4. When you are not writing (or reading) what is your favorite pastime? Planning to read or write. Kidding. Kind of. Actually, looking at houses, whether driving around or online. I love architecture and dreaming about perfect spaces. Taking my littlies to the beach to carve sea turtles. Getting lost in music. Many things J
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Friday, March 15, 2013
Five Questions with Natasha Boyd
Five Questions with Natasha Boyd
1. When you think of your favorite books, what is it that draws you to them and makes you want to read them over and over again? I have many favorite books spanning many genres. But what always brings back my favorites are strong personalities. There are some books, where the characters and their quirks and even the way they speak, and how you imagine them to look … are so real in your mind that they live with you and speak to you for days after you finish the book. Consequently, I strive to really pin down the characters I write … their desires, their motivations, their backstory. Even if you never bring it up, those things shine through in every thing they say and do and every reaction they have.
2. Did you consciously decide to write the genre you write, or did it choose you? Short answer… it chose me. Everything I have written has been a certain style or voice; like chatting with your friends or sharing the details you’d only tell your bestie. Friends told me I should write for Young Adult, but some of the subject matters I wanted to address have been too mature to fit in the accepted parameters of YA. Enter New Adult. New Adult has always been there, but it was never recognized before. I am grateful to certain people at St. Martin’s Press who officially recognized it in 2009.
3. If you could sit down for a drink and a chat with any writer, who would it be, and why? Wow – that list is long! I won’t bore you, but a few might be JK Rowling, Judith McNaught, Pat Conroy, … even Andre Gide (but he’s dead – I guess I’d have to wait for that conversation). As well as a few contemporaries like Colleen Hoover and Abbi Glines.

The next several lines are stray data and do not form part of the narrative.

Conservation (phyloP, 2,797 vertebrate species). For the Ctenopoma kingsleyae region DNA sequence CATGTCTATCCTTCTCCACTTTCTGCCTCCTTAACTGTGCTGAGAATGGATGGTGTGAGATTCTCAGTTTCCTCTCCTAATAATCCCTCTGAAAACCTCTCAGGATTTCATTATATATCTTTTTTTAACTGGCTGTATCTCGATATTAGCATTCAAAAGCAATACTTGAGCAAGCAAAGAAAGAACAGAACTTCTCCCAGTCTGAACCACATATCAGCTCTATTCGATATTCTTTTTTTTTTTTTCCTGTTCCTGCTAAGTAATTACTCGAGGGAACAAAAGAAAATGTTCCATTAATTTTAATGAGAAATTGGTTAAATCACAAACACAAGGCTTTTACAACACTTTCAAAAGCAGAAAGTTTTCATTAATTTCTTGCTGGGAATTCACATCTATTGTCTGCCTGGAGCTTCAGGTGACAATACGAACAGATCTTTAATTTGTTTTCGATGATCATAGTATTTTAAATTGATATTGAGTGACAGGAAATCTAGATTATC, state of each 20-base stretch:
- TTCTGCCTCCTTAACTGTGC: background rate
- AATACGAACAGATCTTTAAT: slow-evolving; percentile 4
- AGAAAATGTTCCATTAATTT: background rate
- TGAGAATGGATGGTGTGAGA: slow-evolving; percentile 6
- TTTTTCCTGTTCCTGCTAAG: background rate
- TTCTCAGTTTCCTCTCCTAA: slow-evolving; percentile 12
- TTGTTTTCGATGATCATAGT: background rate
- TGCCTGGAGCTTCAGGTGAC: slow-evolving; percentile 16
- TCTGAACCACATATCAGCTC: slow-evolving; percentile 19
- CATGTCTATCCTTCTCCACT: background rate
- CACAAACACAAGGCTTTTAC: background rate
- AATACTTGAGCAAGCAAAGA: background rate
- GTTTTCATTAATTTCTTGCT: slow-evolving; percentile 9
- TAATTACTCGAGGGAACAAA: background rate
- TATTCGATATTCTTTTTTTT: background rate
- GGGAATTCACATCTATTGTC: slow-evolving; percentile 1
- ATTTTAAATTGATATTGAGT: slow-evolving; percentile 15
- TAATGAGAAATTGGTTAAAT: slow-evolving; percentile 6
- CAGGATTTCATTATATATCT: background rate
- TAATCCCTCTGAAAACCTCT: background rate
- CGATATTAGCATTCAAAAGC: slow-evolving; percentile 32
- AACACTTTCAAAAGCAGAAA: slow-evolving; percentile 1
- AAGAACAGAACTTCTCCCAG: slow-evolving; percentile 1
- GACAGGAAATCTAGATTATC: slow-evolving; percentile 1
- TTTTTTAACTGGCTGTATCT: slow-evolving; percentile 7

5. At what point were you sure that your book was ready to be published, and how did you go about making it happen? It’s never really ready, is it? You just have to get to a certain point and realize that the story is told. Then it needs to go to an editor. A serious grammar nazi editor. People think editors are all alike, but some are better at content and story arcs and others are better at grammar (copy or line editing). If you can’t afford both, pick the grammar nazi. And if you can’t afford one at all, WAIT and save up – many will allow you a payment plan. After that, and only after that, is it ready. For me: my first full-length novel EVERSEA has yet to be published, even though I am ‘chomping at the bit’. I put so much of my soul into the story of Jack Eversea and Keri Ann Butler that I need it to be perfect. My beta readers, and even my cover artist have messaged me to say how addicted to the story they are, so it’s easy to get impatient with it, and want to share Jack with the world as fast as possible. But it will be published when there is nothing more to do for it, but just open my hands… and let it go. May 1st, I hope!
Release date May 1st 2013